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IT'S ALL ABOUT THE POWER
Tom Verducci
June 02, 2003
In his final season, Roger Clemens stalks his landmark 300th win by making certain that his 40-year-old body can still bring the heat
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June 02, 2003

It's All About The Power

In his final season, Roger Clemens stalks his landmark 300th win by making certain that his 40-year-old body can still bring the heat

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No matter what his victory total, however, Clemens never acts his age. He is the high school jock who, $100 million later, still doesn't call anybody by his given name—Yankees shortstop Derek Jeter is "Jeet," catcher Jorge Posada is "Georgie," manager Joe Torre is "Skip" and Jim Murray, one of Clemens's agents, is "Taco Neck," after his habitual head-tilt to cradle his cellphone while writing notes, which resembles the universal taco-eating position.

His pitches have nicknames too. Clemens throws, for instance, a "splittie" (splitter), a "Hook 'em, Horns" (curveball) and a "Racer X" (a fastball that rides back on the inside corner against lefties) but tries to avoid the dreaded "cement mixer" (a slider that spins too slowly). Even his truck has a nickname: Mean Machine. Befitting his outsized image, Clemens drives a Hummer H2. "The Mean Machine's great," he says from behind the wheel while mounting an offensive on Second Avenue. "People get out of your way."

Clemens drops off Jowdy at a diner and tells him to order Clemens's usual lunch while he parks the Mean Machine. Not long after Clemens sits down, he is served his Rocket fuel: a platter with a breast of chicken and a bacon cheeseburger nearly the size of a Manhattan studio apartment.

Somehow the conversation gets around to a hearing in the baseball commissioner's office over Clemens's famous ejection by umpire Terry Cooney in the 1990 American League Championship Series. Clemens remembers that all parties were carefully editing their recollections of the on-field language until commissioner Fay Vincent finally implored them not to, saying, "We're all grown men here."

"The stenographer was a little lady straight out of Little House on the Prairie," Clemens says. "She couldn't believe what she heard after that. The poor old woman's hands were shaking. I'm thinking, I hope Little House on the Prairie makes it."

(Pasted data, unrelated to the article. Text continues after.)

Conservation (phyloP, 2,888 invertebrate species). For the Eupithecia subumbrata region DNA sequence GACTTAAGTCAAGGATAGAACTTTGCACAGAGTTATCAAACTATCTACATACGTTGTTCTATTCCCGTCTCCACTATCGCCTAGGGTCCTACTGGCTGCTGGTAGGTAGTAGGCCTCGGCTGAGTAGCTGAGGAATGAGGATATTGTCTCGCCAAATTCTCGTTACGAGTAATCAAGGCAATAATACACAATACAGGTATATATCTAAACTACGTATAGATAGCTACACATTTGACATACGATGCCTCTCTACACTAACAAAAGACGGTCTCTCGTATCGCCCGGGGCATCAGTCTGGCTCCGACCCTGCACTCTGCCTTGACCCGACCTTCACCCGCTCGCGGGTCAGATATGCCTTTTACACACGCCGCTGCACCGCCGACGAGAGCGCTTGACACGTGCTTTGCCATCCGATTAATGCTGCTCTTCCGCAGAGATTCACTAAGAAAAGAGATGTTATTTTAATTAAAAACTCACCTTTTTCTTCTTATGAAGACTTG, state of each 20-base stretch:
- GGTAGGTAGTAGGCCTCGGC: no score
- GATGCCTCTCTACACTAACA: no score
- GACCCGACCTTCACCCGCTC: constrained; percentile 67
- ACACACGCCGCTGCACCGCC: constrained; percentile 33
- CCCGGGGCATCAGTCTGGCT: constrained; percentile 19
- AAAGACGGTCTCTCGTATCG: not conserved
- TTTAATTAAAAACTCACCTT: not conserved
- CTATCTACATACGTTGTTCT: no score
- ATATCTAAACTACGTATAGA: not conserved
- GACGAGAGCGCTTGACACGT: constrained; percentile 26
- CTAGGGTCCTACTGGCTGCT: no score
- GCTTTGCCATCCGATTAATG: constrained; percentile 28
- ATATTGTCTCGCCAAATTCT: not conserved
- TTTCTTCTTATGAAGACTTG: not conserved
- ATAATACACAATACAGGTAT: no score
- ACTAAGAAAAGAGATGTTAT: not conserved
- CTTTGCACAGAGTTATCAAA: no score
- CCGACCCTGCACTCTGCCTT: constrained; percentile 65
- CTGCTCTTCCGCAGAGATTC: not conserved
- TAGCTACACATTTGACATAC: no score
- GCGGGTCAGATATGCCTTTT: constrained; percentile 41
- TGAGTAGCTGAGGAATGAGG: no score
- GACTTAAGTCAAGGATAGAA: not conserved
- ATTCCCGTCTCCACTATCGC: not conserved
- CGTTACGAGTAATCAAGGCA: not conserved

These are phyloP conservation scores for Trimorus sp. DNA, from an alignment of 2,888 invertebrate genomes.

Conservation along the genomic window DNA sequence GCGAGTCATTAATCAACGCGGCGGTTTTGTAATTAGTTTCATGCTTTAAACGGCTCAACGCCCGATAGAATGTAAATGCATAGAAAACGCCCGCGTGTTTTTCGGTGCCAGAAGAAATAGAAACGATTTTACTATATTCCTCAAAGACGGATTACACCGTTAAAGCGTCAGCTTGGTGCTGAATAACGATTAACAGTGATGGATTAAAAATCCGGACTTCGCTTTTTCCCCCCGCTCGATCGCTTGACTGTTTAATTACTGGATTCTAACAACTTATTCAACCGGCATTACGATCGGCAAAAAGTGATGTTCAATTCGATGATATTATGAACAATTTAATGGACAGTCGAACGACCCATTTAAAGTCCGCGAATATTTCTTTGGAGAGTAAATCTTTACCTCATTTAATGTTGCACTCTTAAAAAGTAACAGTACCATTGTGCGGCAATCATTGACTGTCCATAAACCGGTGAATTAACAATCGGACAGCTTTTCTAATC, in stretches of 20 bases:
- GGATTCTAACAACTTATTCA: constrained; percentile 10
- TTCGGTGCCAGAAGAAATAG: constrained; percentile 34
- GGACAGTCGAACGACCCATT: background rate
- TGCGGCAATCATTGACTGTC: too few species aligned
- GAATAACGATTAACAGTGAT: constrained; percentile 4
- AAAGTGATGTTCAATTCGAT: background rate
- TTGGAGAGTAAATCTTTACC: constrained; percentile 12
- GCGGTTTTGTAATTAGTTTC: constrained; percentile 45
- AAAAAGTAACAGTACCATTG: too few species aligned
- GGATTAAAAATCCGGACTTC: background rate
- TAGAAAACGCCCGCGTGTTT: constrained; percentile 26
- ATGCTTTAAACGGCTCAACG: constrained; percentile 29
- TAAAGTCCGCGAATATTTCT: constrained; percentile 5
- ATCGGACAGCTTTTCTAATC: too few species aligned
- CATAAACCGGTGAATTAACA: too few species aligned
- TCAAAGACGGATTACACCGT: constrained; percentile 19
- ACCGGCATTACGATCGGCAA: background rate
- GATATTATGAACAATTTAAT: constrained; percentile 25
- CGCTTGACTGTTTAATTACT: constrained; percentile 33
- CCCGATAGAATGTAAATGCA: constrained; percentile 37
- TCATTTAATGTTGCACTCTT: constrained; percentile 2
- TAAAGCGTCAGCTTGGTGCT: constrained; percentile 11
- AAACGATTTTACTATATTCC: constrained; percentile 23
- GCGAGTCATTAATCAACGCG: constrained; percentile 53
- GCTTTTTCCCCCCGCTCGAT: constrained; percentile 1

His recovery-day work isn't done yet. Clemens works out again after he arrives at the ballpark at 3:30 p.m., usually strapping weights on his ankles for exercises designed to maintain strength in his groin area.

Day Two begins back on the artificial-turf field, as early as 7 a.m. The conditioning drills closely mirror those of Day One. At the gym Clemens substitutes upper-body weight work for the previous day's lower-body weight work. He moves through 12 different curls, lifts and pull-downs. "People who don't know get put off by lifting," Clemens says, "but I never lift more than 25 pounds above my head."

He follows the weight work with another 20 minutes of cardio on the treadmill and bike. Then he works out again at the stadium. He does a series of light-weight exercises for strength and flexibility in his pitching shoulder. He also throws for 12 minutes in the bullpen, using all his pitches: four-seam and two-seam fastballs, slider, curve and splitter.

On Day Three, Clemens runs through another full morning of crunches, agility drills and cardio, though his weight work is scaled back to a few exercises at the ballpark. He throws again in the bullpen, though this time he moves Borzello up to 55 feet, not the standard 60 feet, six inches. For this, too, he has a nickname: Williamsport. "I'm not looking for full extension," he says. "I just want to concentrate on staying on top of the ball, keeping my hand behind it. It helps you repeat your delivery."

When Clemens is satisfied with the muscle memory in his body, and especially his right hand, he tells pitching coach Mel Stottlemyre, "That's it." It's like tuning a piano. One day last month Clemens threw only 12 pitches before stopping his Williamsport.

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